Steven D'Aprano ""If param is missing **or None**, the default if blah..."
I reject Chris' characterisation of this as a hack. There are function parameters where None will *never* in any conceivable circumstances become a valid argument value, and it is safe to use it as a sentinel."
Yes, we know *why* the hack works. We're all familiar with it. That doesn't mean it's not a hack.
The bottom line is: you *don't actually* want the parameter to default to the value of a sentinel. you *have* to use that hack because you can't express what you want the default to actually be. You're doing something misleading to work around a shortcoming of the language. That's a hack. You have to write something that you don't actually intend. On Wednesday, December 1, 2021 at 9:39:12 PM UTC-6 Steven D'Aprano wrote:
On Wed, Dec 01, 2021 at 05:16:34PM +1100, Chris Angelico wrote:
- If this feature existed in Python 3.11 exactly as described, would
you use it?
Yes I would, but probably not as often as counting cases of the "if param is None: ..." idiom might lead you to expect.
The problem is, as Neil also pointed out, that it becomes tricky to explicitly ask for the default behaviour except by leaving the argument out altogether. Not impossible, as Chris mentions elsewhere, you can mess about with `*args` or `**kwargs`, but it is decidedly less convenient, more verbose, and likely to have a performance hit.
So if I were messing about in the interactive interpreter, I would totally use this for the convenience:
def func(L=>): ...
but if I were writing a library, I reckon that probably at least half the time I'll stick to the old idiom so I can document the parameter:
"If param is missing **or None**, the default if blah..."
I reject Chris' characterisation of this as a hack. There are function parameters where None will *never* in any conceivable circumstances become a valid argument value, and it is safe to use it as a sentinel.
For example, I have a function that takes a `collation=None` parameter. The collation is a sequence of characters, usually a string. Using None to indicate "use the default collation" will never conflict with some possible future use of "use None as the actual collation" because None is not a sequence of characters.
In this specific case, my function's current signature is:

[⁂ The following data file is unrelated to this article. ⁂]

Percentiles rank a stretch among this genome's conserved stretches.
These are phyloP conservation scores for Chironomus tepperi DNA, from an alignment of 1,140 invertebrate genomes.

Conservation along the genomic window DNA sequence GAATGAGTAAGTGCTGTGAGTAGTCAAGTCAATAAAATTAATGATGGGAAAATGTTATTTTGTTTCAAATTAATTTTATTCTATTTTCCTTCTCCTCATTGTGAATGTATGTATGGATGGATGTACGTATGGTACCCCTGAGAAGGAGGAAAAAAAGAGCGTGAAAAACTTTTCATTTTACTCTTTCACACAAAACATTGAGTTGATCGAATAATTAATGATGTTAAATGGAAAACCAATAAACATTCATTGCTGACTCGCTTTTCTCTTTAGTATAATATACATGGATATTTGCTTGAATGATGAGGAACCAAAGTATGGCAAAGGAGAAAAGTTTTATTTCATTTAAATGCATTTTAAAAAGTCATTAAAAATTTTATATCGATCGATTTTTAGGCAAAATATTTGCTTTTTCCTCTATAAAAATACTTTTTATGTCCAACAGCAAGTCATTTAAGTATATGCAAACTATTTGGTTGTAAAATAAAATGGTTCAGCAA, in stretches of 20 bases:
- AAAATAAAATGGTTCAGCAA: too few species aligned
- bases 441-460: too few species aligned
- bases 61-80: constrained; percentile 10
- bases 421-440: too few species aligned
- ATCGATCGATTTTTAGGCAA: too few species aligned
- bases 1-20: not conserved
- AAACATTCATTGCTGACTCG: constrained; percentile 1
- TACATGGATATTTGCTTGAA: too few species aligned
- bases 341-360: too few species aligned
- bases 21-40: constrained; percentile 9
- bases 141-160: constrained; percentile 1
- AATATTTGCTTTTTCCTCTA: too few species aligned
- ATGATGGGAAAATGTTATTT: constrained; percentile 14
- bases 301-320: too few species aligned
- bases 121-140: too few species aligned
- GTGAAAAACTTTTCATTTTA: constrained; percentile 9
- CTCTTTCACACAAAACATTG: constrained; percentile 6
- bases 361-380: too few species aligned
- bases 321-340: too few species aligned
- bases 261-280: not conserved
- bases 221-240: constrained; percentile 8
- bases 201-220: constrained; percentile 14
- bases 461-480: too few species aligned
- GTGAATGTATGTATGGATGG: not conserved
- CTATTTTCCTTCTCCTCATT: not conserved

def itoa(n, base, collation=None, plus='', minus='-', width=0, ):
I could re-write it as:
def itoa(n, base, collation=>_default_collation(base), plus='', minus='-', width=0, ):
but that would lose the ability to explicitly say "use the default collation" by passing None. So I think that, on balance, I would likely stick to the existing idiom for this function.
On the other hand, if None were a valid value, so the signature used a private and undocumented sentinel:
(and I've used that many times in other functions) then I would be likely to swap to this feature and drop the private sentinel.
- Independently: Is the syntactic distinction between "=" and "=>" a
I think you know my opinion on the `=>` syntax :-)
I shall not belabour it further here. I reserve the right to belabour it later on :-)
- If "yes" to question 1, would you use it for any/all of (a) mutable
defaults, (b) referencing things that might have changed, (c) referencing other arguments, (d) something else?
Any of the above.
- If "no" to question 1, is there some other spelling or other small
change that WOULD mean you would use it? (Some examples in the PEP.)
There's lots of Python features that I use even though I don't like the spelling. Not a day goes by that I don't wish we spelled the base class of the object hierarchy "Object", so it were easier to distinguish between Object the base class and object as a generic term for any object.
If the Steering Council loves your `=>` syntax then I would disagree with their decision but still use it.
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